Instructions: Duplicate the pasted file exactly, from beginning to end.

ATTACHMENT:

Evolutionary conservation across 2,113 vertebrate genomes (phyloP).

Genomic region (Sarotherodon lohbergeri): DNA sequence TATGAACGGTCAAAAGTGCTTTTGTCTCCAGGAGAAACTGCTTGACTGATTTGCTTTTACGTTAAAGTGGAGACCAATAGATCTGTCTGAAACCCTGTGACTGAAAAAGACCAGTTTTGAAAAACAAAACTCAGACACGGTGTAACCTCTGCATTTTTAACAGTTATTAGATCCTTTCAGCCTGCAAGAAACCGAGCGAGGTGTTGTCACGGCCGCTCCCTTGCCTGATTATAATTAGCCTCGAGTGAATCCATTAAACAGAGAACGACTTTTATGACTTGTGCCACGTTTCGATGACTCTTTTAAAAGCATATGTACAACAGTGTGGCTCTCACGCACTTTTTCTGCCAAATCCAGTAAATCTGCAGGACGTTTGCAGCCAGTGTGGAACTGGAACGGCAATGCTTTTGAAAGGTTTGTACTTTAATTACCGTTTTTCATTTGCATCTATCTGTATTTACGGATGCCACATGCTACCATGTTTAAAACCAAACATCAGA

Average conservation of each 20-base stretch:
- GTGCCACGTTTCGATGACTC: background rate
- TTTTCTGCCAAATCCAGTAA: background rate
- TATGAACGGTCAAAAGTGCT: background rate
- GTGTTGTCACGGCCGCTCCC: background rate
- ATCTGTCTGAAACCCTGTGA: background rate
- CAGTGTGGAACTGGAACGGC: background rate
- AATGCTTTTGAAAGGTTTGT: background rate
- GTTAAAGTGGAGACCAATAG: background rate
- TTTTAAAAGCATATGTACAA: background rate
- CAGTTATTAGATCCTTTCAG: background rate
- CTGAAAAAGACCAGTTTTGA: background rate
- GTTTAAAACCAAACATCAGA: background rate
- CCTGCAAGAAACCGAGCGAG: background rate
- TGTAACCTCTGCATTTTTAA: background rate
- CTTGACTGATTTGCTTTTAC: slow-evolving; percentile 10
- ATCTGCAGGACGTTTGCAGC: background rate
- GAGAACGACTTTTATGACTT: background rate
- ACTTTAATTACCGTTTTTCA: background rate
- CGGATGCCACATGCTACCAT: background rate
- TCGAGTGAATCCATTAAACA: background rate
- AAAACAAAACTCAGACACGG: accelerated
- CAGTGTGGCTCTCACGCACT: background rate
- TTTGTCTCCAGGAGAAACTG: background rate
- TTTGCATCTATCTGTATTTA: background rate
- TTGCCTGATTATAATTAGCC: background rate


Evolutionary conservation across 2,113 vertebrate genomes (phyloP).

Genomic region (Sarotherodon lohbergeri): DNA sequence TATGAACGGTCAAAAGTGCTTTTGTCTCCAGGAGAAACTGCTTGACTGATTTGCTTTTACGTTAAAGTGGAGACCAATAGATCTGTCTGAAACCCTGTGACTGAAAAAGACCAGTTTTGAAAAACAAAACTCAGACACGGTGTAACCTCTGCATTTTTAACAGTTATTAGATCCTTTCAGCCTGCAAGAAACCGAGCGAGGTGTTGTCACGGCCGCTCCCTTGCCTGATTATAATTAGCCTCGAGTGAATCCATTAAACAGAGAACGACTTTTATGACTTGTGCCACGTTTCGATGACTCTTTTAAAAGCATATGTACAACAGTGTGGCTCTCACGCACTTTTTCTGCCAAATCCAGTAAATCTGCAGGACGTTTGCAGCCAGTGTGGAACTGGAACGGCAATGCTTTTGAAAGGTTTGTACTTTAATTACCGTTTTTCATTTGCATCTATCTGTATTTACGGATGCCACATGCTACCATGTTTAAAACCAAACATCAGA

Average conservation of each 20-base stretch:
- GTGCCACGTTTCGATGACTC: background rate
- TTTTCTGCCAAATCCAGTAA: background rate
- TATGAACGGTCAAAAGTGCT: background rate
- GTGTTGTCACGGCCGCTCCC: background rate
- ATCTGTCTGAAACCCTGTGA: background rate
- CAGTGTGGAACTGGAACGGC: background rate
- AATGCTTTTGAAAGGTTTGT: background rate
- GTTAAAGTGGAGACCAATAG: background rate
- TTTTAAAAGCATATGTACAA: background rate
- CAGTTATTAGATCCTTTCAG: background rate
- CTGAAAAAGACCAGTTTTGA: background rate
- GTTTAAAACCAAACATCAGA: background rate
- CCTGCAAGAAACCGAGCGAG: background rate
- TGTAACCTCTGCATTTTTAA: background rate
- CTTGACTGATTTGCTTTTAC: slow-evolving; percentile 10
- ATCTGCAGGACGTTTGCAGC: background rate
- GAGAACGACTTTTATGACTT: background rate
- ACTTTAATTACCGTTTTTCA: background rate
- CGGATGCCACATGCTACCAT: background rate
- TCGAGTGAATCCATTAAACA: background rate
- AAAACAAAACTCAGACACGG: accelerated
- CAGTGTGGCTCTCACGCACT: background rate
- TTTGTCTCCAGGAGAAACTG: background rate
- TTTGCATCTATCTGTATTTA: background rate
- TTGCCTGATTATAATTAGCC: background rate